Category Archives: Gadget

NYTimes Starts "Learning to Cook" Series

Lack of space and equipment as much of a challenge to a new cook as a skill set and a sense of humor

For four-and-half years, I lived in a rent-controlled, midtown Manhattan apartment whose kitchen was about 5 feet wide and 8 feet long. Lined up along one long wall were a mini-refrigerator, a small wall sink with attached drainboard and a three-burner Waterman gas stove like that shown, right. It had one small oven/broiler and a lid that could be lowered to cover the burners, presumably for more workspace. There was one small upper cabinet above the refrigerator, no base cabinets and no workspace at all.

I went on what passed for a buying streak. I bought two quarts of royal blue paint for the walls and $9 worth of self-stick vinyl tiles to cover the bare concrete floor. I bought a small freezer and hid it behind the door in my bedroom. I bought a cheap white metal utility cabinet for one cornerand a maple butcherblock to cover the bare metal top of the refrigerator. I bought three pine boards (and stained them), which a co-worker who owned a drill installed as shelves and a teeny workspace on other long wall. I found some space for a little pegboard and hung a lot of utensils from nails pounded into the walls.

My mother and my aunt had given me a few extra pots, pans and utensils from their kitchens, which meant that I duplicates of some implements and none of others. I filled with items from John’s Bargain Store, all I could afford. Somewhere along the line, I acquired three or four cookbooks, none of which was that red-and-white checked Better Homes & Gardens cookbook that every other beginning cook of that era started with. And that was my early cooking environment, but enthusiasm and New York’s matchless availability of ingredients, even then, went a long way in helping me become a pretty decent home cook.

With that in my distant past, I smiled empathetically when I read what is to be the first in a New York Times weekly series on learning to cook. “How to Cook….Something” was written by Emily Weinstein, producer for Times food columnist and cookbook author Mark Bittman. She loved food and had hoped to learn too cook “by osmosis,” but when that didn’t work, she decided to start cooking in her “small strip of a kitchen in Brooklyn.”

She wrote, “Before I began, I asked Mark for some advice on how to go about learning to cook. Should I just make stuff? Random stuff? Was there a hierarchy of skills I needed to master, in a certain order? Mark’s advice: ‘Think of things you really like and cook those.’”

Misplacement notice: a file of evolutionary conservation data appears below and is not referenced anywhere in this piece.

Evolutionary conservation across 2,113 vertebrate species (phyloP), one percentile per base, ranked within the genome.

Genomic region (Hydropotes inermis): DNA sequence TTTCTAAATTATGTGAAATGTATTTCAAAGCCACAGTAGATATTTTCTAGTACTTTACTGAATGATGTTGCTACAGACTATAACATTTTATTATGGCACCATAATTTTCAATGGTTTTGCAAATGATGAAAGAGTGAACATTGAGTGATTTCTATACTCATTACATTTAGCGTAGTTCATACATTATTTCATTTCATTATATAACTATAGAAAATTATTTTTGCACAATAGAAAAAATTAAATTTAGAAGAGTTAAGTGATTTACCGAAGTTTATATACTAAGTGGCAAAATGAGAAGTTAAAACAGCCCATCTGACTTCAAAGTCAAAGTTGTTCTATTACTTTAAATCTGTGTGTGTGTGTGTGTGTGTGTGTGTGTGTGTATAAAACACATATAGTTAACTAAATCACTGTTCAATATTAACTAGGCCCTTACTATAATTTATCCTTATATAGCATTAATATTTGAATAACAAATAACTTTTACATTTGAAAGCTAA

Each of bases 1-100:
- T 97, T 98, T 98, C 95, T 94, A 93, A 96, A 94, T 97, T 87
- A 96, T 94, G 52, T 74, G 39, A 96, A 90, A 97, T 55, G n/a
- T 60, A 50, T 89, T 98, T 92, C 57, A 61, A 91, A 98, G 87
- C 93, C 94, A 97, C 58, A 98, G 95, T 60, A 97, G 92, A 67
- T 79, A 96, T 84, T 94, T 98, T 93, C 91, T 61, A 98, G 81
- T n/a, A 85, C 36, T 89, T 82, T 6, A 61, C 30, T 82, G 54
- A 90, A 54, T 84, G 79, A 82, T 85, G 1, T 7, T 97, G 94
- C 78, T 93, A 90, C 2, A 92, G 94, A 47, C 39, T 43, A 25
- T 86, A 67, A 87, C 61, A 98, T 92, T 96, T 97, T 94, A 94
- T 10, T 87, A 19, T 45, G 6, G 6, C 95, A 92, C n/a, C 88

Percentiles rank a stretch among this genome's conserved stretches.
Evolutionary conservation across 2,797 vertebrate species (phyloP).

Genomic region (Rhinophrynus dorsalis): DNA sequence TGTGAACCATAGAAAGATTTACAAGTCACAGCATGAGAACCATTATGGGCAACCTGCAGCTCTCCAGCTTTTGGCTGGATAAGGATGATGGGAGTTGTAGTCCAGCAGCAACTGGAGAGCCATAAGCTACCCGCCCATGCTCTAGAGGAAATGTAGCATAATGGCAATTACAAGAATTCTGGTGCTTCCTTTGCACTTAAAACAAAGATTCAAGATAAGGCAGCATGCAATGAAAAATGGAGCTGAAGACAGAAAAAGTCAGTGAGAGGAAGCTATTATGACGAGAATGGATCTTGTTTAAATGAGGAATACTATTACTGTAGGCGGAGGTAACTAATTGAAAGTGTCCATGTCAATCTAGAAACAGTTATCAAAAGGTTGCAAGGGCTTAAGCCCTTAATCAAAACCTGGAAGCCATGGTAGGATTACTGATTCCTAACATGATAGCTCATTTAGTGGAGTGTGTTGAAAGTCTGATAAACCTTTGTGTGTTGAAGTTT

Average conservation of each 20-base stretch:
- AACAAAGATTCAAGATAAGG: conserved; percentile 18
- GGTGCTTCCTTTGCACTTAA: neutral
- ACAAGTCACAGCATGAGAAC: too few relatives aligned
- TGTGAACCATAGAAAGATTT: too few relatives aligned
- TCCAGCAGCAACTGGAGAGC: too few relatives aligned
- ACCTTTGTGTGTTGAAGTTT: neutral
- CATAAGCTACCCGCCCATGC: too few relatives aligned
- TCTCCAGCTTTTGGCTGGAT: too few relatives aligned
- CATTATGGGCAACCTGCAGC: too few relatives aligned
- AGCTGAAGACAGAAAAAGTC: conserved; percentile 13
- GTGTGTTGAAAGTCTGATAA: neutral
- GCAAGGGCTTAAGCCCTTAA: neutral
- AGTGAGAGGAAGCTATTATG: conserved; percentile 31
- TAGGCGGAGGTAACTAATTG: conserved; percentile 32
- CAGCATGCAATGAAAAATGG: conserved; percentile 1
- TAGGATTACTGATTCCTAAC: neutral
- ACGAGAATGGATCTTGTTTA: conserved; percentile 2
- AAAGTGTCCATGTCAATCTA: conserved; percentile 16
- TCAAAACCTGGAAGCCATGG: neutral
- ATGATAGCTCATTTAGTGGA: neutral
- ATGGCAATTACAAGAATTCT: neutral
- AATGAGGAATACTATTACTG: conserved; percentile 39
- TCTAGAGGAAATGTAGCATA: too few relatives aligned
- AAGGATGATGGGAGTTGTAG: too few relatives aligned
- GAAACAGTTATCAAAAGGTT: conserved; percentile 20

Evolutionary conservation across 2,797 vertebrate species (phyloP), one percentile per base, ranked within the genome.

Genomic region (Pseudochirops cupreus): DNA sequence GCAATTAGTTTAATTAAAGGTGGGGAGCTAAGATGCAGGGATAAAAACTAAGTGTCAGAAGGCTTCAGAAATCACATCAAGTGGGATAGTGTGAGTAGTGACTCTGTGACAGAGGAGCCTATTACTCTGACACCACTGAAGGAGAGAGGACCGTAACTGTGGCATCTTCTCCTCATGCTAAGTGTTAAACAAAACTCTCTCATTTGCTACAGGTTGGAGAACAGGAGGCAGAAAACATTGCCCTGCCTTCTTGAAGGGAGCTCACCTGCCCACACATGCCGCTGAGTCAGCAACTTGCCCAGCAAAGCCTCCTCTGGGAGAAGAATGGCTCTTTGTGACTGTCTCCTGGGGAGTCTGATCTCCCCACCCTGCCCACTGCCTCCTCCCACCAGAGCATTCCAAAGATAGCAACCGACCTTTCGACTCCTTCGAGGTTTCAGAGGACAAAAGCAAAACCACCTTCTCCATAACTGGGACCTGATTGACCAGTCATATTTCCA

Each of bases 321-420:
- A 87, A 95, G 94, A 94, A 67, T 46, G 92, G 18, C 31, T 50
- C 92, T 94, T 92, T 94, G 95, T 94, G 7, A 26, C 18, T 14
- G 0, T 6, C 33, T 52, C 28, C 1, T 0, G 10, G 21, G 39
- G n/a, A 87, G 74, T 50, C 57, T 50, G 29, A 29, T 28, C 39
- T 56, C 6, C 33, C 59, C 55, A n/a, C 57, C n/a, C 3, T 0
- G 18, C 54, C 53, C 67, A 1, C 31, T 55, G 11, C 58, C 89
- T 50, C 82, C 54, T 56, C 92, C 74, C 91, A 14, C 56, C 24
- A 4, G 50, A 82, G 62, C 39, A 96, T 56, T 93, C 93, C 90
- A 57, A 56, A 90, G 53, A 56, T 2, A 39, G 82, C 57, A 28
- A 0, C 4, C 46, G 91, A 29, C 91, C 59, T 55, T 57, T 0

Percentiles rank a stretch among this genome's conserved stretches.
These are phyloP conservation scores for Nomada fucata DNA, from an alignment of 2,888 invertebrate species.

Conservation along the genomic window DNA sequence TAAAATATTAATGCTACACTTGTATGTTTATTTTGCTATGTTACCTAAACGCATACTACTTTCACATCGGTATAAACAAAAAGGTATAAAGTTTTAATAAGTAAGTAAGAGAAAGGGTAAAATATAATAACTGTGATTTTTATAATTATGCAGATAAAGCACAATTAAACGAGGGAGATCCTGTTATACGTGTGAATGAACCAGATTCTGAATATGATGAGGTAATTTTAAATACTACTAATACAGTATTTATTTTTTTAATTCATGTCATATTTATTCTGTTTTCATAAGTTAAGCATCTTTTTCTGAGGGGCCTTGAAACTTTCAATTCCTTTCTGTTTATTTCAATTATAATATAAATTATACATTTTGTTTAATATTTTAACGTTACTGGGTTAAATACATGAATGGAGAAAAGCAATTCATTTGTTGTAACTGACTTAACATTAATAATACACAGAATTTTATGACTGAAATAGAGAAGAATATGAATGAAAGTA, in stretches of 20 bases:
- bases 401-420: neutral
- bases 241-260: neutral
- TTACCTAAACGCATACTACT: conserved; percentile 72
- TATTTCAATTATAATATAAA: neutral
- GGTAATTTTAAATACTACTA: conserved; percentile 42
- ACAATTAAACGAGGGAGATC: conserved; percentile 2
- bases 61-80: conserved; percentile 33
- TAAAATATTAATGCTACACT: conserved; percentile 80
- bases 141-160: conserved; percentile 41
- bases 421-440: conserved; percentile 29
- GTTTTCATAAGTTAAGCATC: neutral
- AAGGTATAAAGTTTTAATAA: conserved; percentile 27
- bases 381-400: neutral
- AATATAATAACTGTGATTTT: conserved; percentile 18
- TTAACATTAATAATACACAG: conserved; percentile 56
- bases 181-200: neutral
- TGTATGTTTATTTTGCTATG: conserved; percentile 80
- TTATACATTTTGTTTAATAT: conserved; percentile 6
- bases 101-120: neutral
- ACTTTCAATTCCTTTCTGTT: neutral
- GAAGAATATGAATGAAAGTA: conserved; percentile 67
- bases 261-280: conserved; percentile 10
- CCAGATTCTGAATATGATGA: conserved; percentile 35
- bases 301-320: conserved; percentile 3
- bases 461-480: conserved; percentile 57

Her first effort was a curried squash soup with frizzled leeks from a 1995 issue of Gourmet, a recipe she selected because she liked it when her mother made it. An early challenge was time, as precious a commodity in New York as space. It was 8:00 p.m. before she got started preparing soup for herself and her friend Jen. Her next epiphany involved an appropriate tool for the job. She wrote:

“Tip: Your Ikea peeler is no good for this task. I switched to a
paring knife but I didn’t have the steadiness of hand required for that. Then I
found a peeler that my mother must have given me, which worked the best. Despite
the shaky start, I was proud of myself for prepping the squash even though it
wouldn’t be added to the pot until the end of step 2. . . I didn’t have a cleaver to split the squash in half, a scale to weigh it (I needed 3 1/2 pounds’ worth, and so I just guessed, based on the recipe’s saying it would roughly equal 8 cups), or a bowl big enough to put all the squash in once it was cut into pieces. . .

“I didn’t have a cleaver to split the squash in half, a scale to weigh it
(I needed 3 1/2 pounds’ worth, and so I just guessed, based on the recipe’s
saying it would roughly equal 8 cups), or a bowl big enough to put all the
squash in once it was cut into pieces. . .

“Failing to be properly equipped became the theme of the night. At first I
started cooking the onions and the butter in a pot that was too small to hold
all the squash (it didn’t have a cover, either; I put a frying pan on top). Then
I realized I didn’t even own a pot big enough for everything, a realization that
escorted another: I was making a ton of soup. I had to use two pots, splitting
what I had already cooked between them and proceeding from there.”

Emily did manage to make the soup, which she wrote was “was tasty and satisfying, an approximation of what my mother makes, if not a convincing imitation,” even with some adaptations, adjustments and guesses along the way. She and Jen sat down to eat at 11:15 p.m., having laughed together at her first effort, fortified along the way by beer, baguettes, cheese and chocolate-covered pretzels. Challenges aside, preparing something from scratch and sharing food with a friend or a loved one is the true pleasure in cooking. And Emily Weinstein got that right the very first time she cooked something.

Having a Ball with Fresh Ground Pepper

Coarse or fine, this cool gadget grinds to order

Our friends Pegi and Jay brought us a nifty new gadget when they came to visit. I can’t call the PepperBall from Chef’n a peppermill, because it isn’t really that at all. A Lucite ball holds peppercorns, a knob adjusts the coarseness and a squeeze of the plier-like handles dispenses pepper ground the way you like it. The packaging nothes that it features a “durable zinc rasp” and also points out that the PepperBall is a “one-handed papper grinder.” I didn’t think too much about the benefits of this design until I ran into our neighbor, John, a few minutes ago with a cast from his fingers practically to his elbow. Maybe I should lend him my new PepperBall!

Pegi bought it somewhere in Jersey, but I also saw it at Peppercorn in Boulder.